Monday, May 14, 2012
The federal court dismissed parents from Ticino who wanted to enrol their daughter in a private English school. The court said that linguistic freedom, guaranteed under the federal constitution, was not absolute. The official language of Ticino is Italian and teaching there is done, with rare exceptions, in that language.
Though the third national language is not threatened with extinction, the necessity to protect it against the growing importance of German was acutely felt a number of decades ago, said the court. One bill even aimed to formally ban the establishment of German-language schools.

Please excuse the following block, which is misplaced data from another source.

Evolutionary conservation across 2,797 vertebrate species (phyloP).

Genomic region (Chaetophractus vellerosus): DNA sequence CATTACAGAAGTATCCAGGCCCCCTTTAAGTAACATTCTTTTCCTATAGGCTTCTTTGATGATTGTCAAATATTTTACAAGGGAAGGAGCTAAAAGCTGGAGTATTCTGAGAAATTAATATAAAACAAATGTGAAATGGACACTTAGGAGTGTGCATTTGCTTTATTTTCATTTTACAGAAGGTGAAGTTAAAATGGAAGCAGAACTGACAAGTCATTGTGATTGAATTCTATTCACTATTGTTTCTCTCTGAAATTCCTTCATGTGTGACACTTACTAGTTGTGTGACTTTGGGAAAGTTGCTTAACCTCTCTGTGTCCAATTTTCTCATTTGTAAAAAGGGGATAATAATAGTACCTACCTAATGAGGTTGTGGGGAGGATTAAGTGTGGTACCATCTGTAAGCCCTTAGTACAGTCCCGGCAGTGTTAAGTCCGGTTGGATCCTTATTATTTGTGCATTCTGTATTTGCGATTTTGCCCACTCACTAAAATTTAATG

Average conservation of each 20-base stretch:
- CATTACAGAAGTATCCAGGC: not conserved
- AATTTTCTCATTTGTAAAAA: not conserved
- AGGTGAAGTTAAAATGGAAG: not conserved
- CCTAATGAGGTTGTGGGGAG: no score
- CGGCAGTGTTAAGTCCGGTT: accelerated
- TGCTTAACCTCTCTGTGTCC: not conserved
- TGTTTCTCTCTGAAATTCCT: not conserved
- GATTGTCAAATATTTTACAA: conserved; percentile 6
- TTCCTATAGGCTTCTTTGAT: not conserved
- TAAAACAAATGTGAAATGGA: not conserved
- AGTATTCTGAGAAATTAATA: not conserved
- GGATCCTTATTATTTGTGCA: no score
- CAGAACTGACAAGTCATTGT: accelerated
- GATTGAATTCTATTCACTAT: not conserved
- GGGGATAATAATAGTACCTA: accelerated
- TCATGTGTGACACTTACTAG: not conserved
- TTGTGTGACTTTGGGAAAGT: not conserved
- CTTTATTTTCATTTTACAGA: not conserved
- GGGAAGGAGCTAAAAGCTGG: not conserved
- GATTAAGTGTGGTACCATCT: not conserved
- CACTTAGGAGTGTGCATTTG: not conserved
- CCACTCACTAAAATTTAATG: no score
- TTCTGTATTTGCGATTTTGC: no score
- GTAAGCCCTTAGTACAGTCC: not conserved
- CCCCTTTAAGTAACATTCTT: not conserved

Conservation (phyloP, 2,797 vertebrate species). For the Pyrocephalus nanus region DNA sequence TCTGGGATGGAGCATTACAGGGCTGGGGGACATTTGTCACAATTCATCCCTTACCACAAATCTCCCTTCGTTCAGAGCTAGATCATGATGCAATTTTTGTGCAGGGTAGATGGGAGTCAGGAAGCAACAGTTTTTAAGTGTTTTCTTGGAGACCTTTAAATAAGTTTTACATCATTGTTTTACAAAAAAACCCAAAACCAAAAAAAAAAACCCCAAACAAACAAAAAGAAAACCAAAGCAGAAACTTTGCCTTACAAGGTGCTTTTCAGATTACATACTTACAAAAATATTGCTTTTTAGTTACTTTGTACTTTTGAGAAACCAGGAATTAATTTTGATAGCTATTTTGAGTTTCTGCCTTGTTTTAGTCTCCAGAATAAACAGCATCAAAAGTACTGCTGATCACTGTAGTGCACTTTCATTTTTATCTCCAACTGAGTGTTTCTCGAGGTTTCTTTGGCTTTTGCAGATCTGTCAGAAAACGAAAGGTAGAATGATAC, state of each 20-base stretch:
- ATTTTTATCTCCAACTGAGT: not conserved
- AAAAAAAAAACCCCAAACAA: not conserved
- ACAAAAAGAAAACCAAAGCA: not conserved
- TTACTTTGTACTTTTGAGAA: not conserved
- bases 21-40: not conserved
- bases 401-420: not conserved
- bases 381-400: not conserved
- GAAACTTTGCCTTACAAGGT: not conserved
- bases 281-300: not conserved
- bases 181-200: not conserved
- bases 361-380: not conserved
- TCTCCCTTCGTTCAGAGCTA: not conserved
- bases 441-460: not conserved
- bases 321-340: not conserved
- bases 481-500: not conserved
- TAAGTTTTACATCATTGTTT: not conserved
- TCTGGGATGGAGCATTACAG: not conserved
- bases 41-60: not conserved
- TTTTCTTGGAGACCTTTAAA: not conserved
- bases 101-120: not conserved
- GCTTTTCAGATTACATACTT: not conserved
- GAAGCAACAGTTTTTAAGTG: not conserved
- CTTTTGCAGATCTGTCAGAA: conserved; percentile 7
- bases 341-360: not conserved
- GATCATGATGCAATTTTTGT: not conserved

Legislation in Ticino on compulsory education, which requires teaching in Italian to children of school age, still reflects these concerns. It is an instrument of "integration" and "safeguarding" of Italian in the face of a large number of Germanophone inhabitants.
The unsuccessful parents, who have dual Swiss-Italian nationality, will have to pay 2000 francs for their legal costs. In support of their application they said that their daughter would not have any disadvantage in going to an English school since she already spoke Italian.
In other cantons they would have had less difficulty: a spokesman for the department of Vaud said that the canton of Vaud does not have regulations similar to those in Ticino.